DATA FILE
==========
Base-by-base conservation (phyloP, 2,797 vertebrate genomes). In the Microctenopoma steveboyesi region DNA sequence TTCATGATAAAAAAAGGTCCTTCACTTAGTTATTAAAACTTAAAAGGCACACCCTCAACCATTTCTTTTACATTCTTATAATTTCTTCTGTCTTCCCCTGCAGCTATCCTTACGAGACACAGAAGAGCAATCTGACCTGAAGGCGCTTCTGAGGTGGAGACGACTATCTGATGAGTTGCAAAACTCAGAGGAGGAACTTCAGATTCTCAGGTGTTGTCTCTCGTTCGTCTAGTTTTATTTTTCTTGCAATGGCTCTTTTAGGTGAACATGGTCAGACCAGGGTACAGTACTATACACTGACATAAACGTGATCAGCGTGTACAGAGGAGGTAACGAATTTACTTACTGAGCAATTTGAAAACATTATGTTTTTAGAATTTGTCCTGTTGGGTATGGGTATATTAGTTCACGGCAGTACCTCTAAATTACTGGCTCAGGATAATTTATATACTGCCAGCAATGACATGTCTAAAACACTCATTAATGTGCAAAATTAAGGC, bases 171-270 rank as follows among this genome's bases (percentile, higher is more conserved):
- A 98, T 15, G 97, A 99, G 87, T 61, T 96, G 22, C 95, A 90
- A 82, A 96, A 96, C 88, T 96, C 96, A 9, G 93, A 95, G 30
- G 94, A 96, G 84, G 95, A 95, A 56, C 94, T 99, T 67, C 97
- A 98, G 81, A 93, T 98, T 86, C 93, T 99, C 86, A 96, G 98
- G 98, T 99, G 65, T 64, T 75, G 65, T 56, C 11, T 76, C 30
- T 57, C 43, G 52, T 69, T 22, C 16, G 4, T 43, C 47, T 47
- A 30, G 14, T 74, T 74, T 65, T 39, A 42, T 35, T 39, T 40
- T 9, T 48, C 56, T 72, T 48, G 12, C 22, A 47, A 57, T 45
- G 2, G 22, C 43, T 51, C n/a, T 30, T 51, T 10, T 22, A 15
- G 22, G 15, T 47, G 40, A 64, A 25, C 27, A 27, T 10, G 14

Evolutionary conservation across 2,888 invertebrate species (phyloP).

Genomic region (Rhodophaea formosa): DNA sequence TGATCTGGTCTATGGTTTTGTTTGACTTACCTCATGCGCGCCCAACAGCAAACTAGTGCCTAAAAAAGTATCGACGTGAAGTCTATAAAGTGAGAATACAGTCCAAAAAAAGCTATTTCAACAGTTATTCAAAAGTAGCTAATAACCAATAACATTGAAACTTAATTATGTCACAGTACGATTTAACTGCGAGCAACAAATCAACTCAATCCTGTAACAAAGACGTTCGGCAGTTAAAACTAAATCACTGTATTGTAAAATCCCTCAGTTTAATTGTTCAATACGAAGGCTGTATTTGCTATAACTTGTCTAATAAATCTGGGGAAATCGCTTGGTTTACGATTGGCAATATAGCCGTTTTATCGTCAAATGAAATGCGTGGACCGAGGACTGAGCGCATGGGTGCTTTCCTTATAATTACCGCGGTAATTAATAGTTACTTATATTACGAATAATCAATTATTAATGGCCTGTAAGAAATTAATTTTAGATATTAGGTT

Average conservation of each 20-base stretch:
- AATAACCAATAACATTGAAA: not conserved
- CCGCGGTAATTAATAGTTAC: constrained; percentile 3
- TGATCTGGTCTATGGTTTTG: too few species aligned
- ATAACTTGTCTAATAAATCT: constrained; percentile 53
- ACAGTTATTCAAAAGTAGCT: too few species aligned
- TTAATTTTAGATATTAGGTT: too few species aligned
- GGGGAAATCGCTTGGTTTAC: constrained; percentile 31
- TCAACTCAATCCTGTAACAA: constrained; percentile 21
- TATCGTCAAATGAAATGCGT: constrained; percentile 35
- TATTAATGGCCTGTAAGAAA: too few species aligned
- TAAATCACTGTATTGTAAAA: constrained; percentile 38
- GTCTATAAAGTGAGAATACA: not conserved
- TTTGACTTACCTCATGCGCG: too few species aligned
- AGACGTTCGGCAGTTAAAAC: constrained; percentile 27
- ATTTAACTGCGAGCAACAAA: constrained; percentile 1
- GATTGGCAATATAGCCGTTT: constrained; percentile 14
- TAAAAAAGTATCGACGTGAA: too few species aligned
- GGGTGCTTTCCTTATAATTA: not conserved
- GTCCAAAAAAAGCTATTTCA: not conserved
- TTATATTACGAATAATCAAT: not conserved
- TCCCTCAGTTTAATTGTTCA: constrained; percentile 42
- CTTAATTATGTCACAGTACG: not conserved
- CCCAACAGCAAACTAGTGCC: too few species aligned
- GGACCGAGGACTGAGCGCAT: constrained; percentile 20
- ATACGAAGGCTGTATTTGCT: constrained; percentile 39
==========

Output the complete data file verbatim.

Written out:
Base-by-base conservation (phyloP, 2,797 vertebrate genomes). In the Microctenopoma steveboyesi region DNA sequence TTCATGATAAAAAAAGGTCCTTCACTTAGTTATTAAAACTTAAAAGGCACACCCTCAACCATTTCTTTTACATTCTTATAATTTCTTCTGTCTTCCCCTGCAGCTATCCTTACGAGACACAGAAGAGCAATCTGACCTGAAGGCGCTTCTGAGGTGGAGACGACTATCTGATGAGTTGCAAAACTCAGAGGAGGAACTTCAGATTCTCAGGTGTTGTCTCTCGTTCGTCTAGTTTTATTTTTCTTGCAATGGCTCTTTTAGGTGAACATGGTCAGACCAGGGTACAGTACTATACACTGACATAAACGTGATCAGCGTGTACAGAGGAGGTAACGAATTTACTTACTGAGCAATTTGAAAACATTATGTTTTTAGAATTTGTCCTGTTGGGTATGGGTATATTAGTTCACGGCAGTACCTCTAAATTACTGGCTCAGGATAATTTATATACTGCCAGCAATGACATGTCTAAAACACTCATTAATGTGCAAAATTAAGGC, bases 171-270 rank as follows among this genome's bases (percentile, higher is more conserved):
- A 98, T 15, G 97, A 99, G 87, T 61, T 96, G 22, C 95, A 90
- A 82, A 96, A 96, C 88, T 96, C 96, A 9, G 93, A 95, G 30
- G 94, A 96, G 84, G 95, A 95, A 56, C 94, T 99, T 67, C 97
- A 98, G 81, A 93, T 98, T 86, C 93, T 99, C 86, A 96, G 98
- G 98, T 99, G 65, T 64, T 75, G 65, T 56, C 11, T 76, C 30
- T 57, C 43, G 52, T 69, T 22, C 16, G 4, T 43, C 47, T 47
- A 30, G 14, T 74, T 74, T 65, T 39, A 42, T 35, T 39, T 40
- T 9, T 48, C 56, T 72, T 48, G 12, C 22, A 47, A 57, T 45
- G 2, G 22, C 43, T 51, C n/a, T 30, T 51, T 10, T 22, A 15
- G 22, G 15, T 47, G 40, A 64, A 25, C 27, A 27, T 10, G 14

Evolutionary conservation across 2,888 invertebrate species (phyloP).

Genomic region (Rhodophaea formosa): DNA sequence TGATCTGGTCTATGGTTTTGTTTGACTTACCTCATGCGCGCCCAACAGCAAACTAGTGCCTAAAAAAGTATCGACGTGAAGTCTATAAAGTGAGAATACAGTCCAAAAAAAGCTATTTCAACAGTTATTCAAAAGTAGCTAATAACCAATAACATTGAAACTTAATTATGTCACAGTACGATTTAACTGCGAGCAACAAATCAACTCAATCCTGTAACAAAGACGTTCGGCAGTTAAAACTAAATCACTGTATTGTAAAATCCCTCAGTTTAATTGTTCAATACGAAGGCTGTATTTGCTATAACTTGTCTAATAAATCTGGGGAAATCGCTTGGTTTACGATTGGCAATATAGCCGTTTTATCGTCAAATGAAATGCGTGGACCGAGGACTGAGCGCATGGGTGCTTTCCTTATAATTACCGCGGTAATTAATAGTTACTTATATTACGAATAATCAATTATTAATGGCCTGTAAGAAATTAATTTTAGATATTAGGTT

Average conservation of each 20-base stretch:
- AATAACCAATAACATTGAAA: not conserved
- CCGCGGTAATTAATAGTTAC: constrained; percentile 3
- TGATCTGGTCTATGGTTTTG: too few species aligned
- ATAACTTGTCTAATAAATCT: constrained; percentile 53
- ACAGTTATTCAAAAGTAGCT: too few species aligned
- TTAATTTTAGATATTAGGTT: too few species aligned
- GGGGAAATCGCTTGGTTTAC: constrained; percentile 31
- TCAACTCAATCCTGTAACAA: constrained; percentile 21
- TATCGTCAAATGAAATGCGT: constrained; percentile 35
- TATTAATGGCCTGTAAGAAA: too few species aligned
- TAAATCACTGTATTGTAAAA: constrained; percentile 38
- GTCTATAAAGTGAGAATACA: not conserved
- TTTGACTTACCTCATGCGCG: too few species aligned
- AGACGTTCGGCAGTTAAAAC: constrained; percentile 27
- ATTTAACTGCGAGCAACAAA: constrained; percentile 1
- GATTGGCAATATAGCCGTTT: constrained; percentile 14
- TAAAAAAGTATCGACGTGAA: too few species aligned
- GGGTGCTTTCCTTATAATTA: not conserved
- GTCCAAAAAAAGCTATTTCA: not conserved
- TTATATTACGAATAATCAAT: not conserved
- TCCCTCAGTTTAATTGTTCA: constrained; percentile 42
- CTTAATTATGTCACAGTACG: not conserved
- CCCAACAGCAAACTAGTGCC: too few species aligned
- GGACCGAGGACTGAGCGCAT: constrained; percentile 20
- ATACGAAGGCTGTATTTGCT: constrained; percentile 39